Archbishop's Comments About Sexual Orientation Show the 'Francis Effect'

While LGBT issues have not been a major focus of the United States Conference of Catholic Bishops (USCCB) meeting in Baltimore this week, one small introduction to these topics may be an indicator that the “Francis effect”–the idea that Pope Francis is influencing Catholic leaders–is having an impact on the American hierarchy.

Archbishop Thomas Wenski

At a press conference on Tuesday, Archbishop Thomas Wenski of Miami, Florida, and a member of the USCCB’s Committee on Migration, compared the situation of LGBT people in nations with repressive laws to the plight of undocumented immigrants in the U.S.

Buzzfeed reported on Wenski’s comments:

“ ‘We have to help people to realize that they should not demonize the undocumented; Nobody should be demonized because of their sexual orientation, etc,’ said Wenski, who is part of the USCCB’s Committee on Migration. Immigration reform is one of the American church’s top policy priorities.

“Wenski was responding to a question from BuzzFeed News about whether the global church had been clear in transmitting the message of  ‘love the sinner/hate the sin’ in its teachings on homosexuality. Wenski, a member of the Bishops’ Working Group on the Life and Dignity of the Human Persons, said that a public opinion study commissioned by the church found many American church members simply interpreted ‘love the sinner but hate the sin’ as ‘hate the sinner.’”

Wenski’s comments are certainly a step in the right direction.  It seems very likely, too, that his remarks have been very influenced by Pope Francis’ new approach to issues like homosexuality, which emphasizes that the Church needs to view such issues through the lens of its social justice tradition, rather than its sexual ethics tradtion.

Why does it seem that Wenski’s attitude is a result of the “Francis effect”?  Because until recently, he has not made supportive of comments for LGBT people, and in fact, some of his comments and actions have been quite negative.  In August of this year, he spoke out against a Florida court’s ruling that same-gender marriage could be approved in that state.  Wenski called the ruling “another salvo in the ‘culture wars’ that ultimately seek to redefine the institution of marriage as solely for adult gratification.”

As chair of the USCCB’s domestic policy committee,  Wenski joined with other bishops to state  great reluctance to accept President Obama’s executive order on non-discrimination, which when it was passed, the USCCB ultimately criticized.

In 2013, he authored a letter to Florida Catholics, instructing them to oppose marriage equality, and he suggested that adoption of same-gender marriage could lead to legalized polygamy.

Before becoming archbishop of Miami, Wenski was the bishop of Orlando, Florida, where he shut down a very successful diocesan outreach to LGBT people.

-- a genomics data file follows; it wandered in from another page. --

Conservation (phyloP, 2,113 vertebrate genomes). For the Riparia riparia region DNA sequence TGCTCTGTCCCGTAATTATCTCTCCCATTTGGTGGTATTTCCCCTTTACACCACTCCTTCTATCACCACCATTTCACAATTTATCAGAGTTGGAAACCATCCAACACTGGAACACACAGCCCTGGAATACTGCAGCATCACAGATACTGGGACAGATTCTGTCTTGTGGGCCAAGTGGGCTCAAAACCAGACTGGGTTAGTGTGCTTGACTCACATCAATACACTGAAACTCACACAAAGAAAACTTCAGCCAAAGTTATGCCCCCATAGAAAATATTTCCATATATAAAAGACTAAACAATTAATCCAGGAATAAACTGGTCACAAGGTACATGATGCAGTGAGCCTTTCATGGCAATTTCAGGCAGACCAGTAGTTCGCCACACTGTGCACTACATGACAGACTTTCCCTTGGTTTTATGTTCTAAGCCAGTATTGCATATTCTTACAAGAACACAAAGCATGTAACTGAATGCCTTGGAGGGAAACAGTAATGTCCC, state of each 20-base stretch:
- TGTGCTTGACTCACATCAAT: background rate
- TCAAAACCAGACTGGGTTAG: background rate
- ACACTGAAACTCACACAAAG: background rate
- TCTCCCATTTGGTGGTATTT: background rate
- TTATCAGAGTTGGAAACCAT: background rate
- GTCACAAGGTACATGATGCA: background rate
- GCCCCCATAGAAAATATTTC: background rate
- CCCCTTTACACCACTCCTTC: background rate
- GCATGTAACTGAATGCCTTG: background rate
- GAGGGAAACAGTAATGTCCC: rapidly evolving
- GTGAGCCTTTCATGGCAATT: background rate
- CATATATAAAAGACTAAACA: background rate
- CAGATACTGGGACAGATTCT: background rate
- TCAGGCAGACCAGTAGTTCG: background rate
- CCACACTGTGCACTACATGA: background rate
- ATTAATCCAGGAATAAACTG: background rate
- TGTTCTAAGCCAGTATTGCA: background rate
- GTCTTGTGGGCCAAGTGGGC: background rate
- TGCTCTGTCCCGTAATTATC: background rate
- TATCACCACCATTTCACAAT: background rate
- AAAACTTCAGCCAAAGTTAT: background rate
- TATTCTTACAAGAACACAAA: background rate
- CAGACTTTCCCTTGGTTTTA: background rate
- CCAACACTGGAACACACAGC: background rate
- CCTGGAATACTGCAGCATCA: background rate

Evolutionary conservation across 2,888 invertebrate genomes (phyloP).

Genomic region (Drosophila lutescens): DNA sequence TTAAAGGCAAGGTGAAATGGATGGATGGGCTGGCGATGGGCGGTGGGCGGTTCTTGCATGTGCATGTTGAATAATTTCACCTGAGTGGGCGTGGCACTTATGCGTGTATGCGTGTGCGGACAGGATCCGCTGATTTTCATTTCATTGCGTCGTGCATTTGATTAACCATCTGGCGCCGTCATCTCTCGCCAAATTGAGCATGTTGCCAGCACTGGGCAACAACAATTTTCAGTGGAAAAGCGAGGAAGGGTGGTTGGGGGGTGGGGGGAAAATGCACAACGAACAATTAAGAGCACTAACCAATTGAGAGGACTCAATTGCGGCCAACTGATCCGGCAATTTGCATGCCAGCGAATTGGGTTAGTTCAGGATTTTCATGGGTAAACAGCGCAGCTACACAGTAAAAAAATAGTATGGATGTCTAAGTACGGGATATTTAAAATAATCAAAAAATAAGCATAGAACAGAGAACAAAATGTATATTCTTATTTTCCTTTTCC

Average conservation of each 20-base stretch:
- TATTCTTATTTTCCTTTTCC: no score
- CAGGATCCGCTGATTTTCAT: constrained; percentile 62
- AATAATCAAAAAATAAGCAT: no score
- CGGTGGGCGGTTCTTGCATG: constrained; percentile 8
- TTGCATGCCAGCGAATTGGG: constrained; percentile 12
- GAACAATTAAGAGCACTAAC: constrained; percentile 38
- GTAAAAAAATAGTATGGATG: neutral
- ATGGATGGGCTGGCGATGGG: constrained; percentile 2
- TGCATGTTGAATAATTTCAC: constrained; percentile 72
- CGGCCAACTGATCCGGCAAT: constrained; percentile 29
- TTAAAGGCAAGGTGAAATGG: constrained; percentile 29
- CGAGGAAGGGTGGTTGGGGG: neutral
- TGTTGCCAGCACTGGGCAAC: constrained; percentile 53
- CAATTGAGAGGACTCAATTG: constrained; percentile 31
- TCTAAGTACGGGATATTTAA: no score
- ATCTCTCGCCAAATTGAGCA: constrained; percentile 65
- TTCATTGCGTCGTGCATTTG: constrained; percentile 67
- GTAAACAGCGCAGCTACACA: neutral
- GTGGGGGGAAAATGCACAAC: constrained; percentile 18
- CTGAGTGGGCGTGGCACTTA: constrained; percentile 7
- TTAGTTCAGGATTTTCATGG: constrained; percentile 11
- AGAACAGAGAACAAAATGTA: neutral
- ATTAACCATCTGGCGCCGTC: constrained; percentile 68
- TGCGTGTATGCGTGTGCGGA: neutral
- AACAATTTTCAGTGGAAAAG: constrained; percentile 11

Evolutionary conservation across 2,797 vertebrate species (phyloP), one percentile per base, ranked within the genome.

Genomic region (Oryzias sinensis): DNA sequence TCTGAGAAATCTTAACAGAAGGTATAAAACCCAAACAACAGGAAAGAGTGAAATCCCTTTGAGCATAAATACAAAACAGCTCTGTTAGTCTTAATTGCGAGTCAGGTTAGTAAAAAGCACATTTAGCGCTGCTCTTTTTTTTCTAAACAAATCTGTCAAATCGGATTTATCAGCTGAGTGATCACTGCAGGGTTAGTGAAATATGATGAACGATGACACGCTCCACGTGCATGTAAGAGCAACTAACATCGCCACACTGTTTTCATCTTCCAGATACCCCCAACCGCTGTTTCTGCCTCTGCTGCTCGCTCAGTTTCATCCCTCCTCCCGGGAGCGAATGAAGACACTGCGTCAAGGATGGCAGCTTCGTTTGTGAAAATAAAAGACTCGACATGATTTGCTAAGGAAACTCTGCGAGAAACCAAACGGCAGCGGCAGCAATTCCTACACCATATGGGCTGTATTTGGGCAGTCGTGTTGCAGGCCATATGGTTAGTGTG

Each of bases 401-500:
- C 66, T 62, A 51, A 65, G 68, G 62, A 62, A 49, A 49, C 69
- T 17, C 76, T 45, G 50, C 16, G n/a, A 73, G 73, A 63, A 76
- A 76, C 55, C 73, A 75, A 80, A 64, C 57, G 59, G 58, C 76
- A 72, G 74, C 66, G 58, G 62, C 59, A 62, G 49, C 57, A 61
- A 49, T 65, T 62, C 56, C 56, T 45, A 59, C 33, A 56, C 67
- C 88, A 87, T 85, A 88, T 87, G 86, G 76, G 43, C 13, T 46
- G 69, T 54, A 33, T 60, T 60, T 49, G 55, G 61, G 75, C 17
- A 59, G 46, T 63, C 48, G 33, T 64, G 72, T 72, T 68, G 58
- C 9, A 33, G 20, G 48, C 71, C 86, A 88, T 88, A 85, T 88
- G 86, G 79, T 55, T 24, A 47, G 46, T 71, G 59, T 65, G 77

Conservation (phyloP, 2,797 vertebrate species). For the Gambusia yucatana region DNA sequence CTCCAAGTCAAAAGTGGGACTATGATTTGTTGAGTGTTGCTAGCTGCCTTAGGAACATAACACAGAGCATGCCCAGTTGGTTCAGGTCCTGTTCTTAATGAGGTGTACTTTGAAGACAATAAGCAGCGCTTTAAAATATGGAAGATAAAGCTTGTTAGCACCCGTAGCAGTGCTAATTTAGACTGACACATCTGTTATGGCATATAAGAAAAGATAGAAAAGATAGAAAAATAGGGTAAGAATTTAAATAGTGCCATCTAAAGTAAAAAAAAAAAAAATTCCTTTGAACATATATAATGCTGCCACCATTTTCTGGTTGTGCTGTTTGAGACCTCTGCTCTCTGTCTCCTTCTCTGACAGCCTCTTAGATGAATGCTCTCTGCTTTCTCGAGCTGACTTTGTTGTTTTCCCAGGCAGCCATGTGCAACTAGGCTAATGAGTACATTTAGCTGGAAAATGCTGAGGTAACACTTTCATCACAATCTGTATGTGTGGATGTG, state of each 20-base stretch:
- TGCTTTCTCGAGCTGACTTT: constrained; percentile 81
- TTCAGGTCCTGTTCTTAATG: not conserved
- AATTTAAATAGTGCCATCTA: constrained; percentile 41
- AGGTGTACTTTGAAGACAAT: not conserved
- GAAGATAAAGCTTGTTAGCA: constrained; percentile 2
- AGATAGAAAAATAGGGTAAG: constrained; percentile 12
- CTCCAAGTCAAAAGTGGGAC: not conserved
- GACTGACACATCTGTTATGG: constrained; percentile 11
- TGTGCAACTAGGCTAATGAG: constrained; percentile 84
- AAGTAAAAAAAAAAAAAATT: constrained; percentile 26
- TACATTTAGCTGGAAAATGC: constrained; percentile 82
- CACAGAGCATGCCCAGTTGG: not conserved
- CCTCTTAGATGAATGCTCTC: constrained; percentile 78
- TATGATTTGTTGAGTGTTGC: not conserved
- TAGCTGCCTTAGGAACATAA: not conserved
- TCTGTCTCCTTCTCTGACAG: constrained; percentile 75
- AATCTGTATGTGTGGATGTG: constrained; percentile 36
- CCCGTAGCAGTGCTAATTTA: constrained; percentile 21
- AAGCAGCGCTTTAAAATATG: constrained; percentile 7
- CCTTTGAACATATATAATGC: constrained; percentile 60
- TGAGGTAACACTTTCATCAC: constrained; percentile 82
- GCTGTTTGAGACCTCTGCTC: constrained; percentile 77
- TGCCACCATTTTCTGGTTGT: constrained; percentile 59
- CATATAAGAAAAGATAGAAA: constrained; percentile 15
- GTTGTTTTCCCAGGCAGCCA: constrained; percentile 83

So, to see him now speak in such compassionate tones forces one to ask, “Why did he change?”  Since the change is very much in line with the pope’s approach, it seems reasonable to infer that Wenski has been influenced by the pontiff.

Rather than condemning him for his earlier comments, I think we should rejoice that his rhetoric is changing.  Regardless of what motivated him to change, it is very beneficial to not only LGBT people, but to the entire Catholic Church that he did. Though he probably still opposes marriage equality, he is still taking a step in the right direction, and that step will help to influence many other Catholics to at least begin to think more positively about LGBT people.

Solid change always happens by little and by little.

–Francis DeBernardo, New Ways Ministry







7 replies
  1. Larry
    Larry says:

    This is not the Francis effect. It is the Dolan effect. Prelates putting their finger to the wind and dropping a “nice” comment here or there to seem to be moving in a new direction. I strongly disagree that we should rejoice that his rhetoric is changing and forget what he has said and done before. Again, please reread the list of hateful comments and actions this Archbishop put out publicly. When he publicly apologizes for his past actions and statements and takes concrete steps to undo his villainy then I will rejoice. Lets not be the patsies that these guys want us to be.

    • newwaysministryblog
      newwaysministryblog says:

      Thanks, Larry. I appreciate your comment and perspective. I just want to point out that I did not say that we should forget what he has said or done in the past. I put them in the blog post because I think we need to remember them. I do think it is important, though, to encourage and support good behavior in bishops. If Archbishop Wenski makes another public anti-LGBT comment or gesture, I will be ready to analyze it and criticize it as it deserves.

      Thanks for your comment!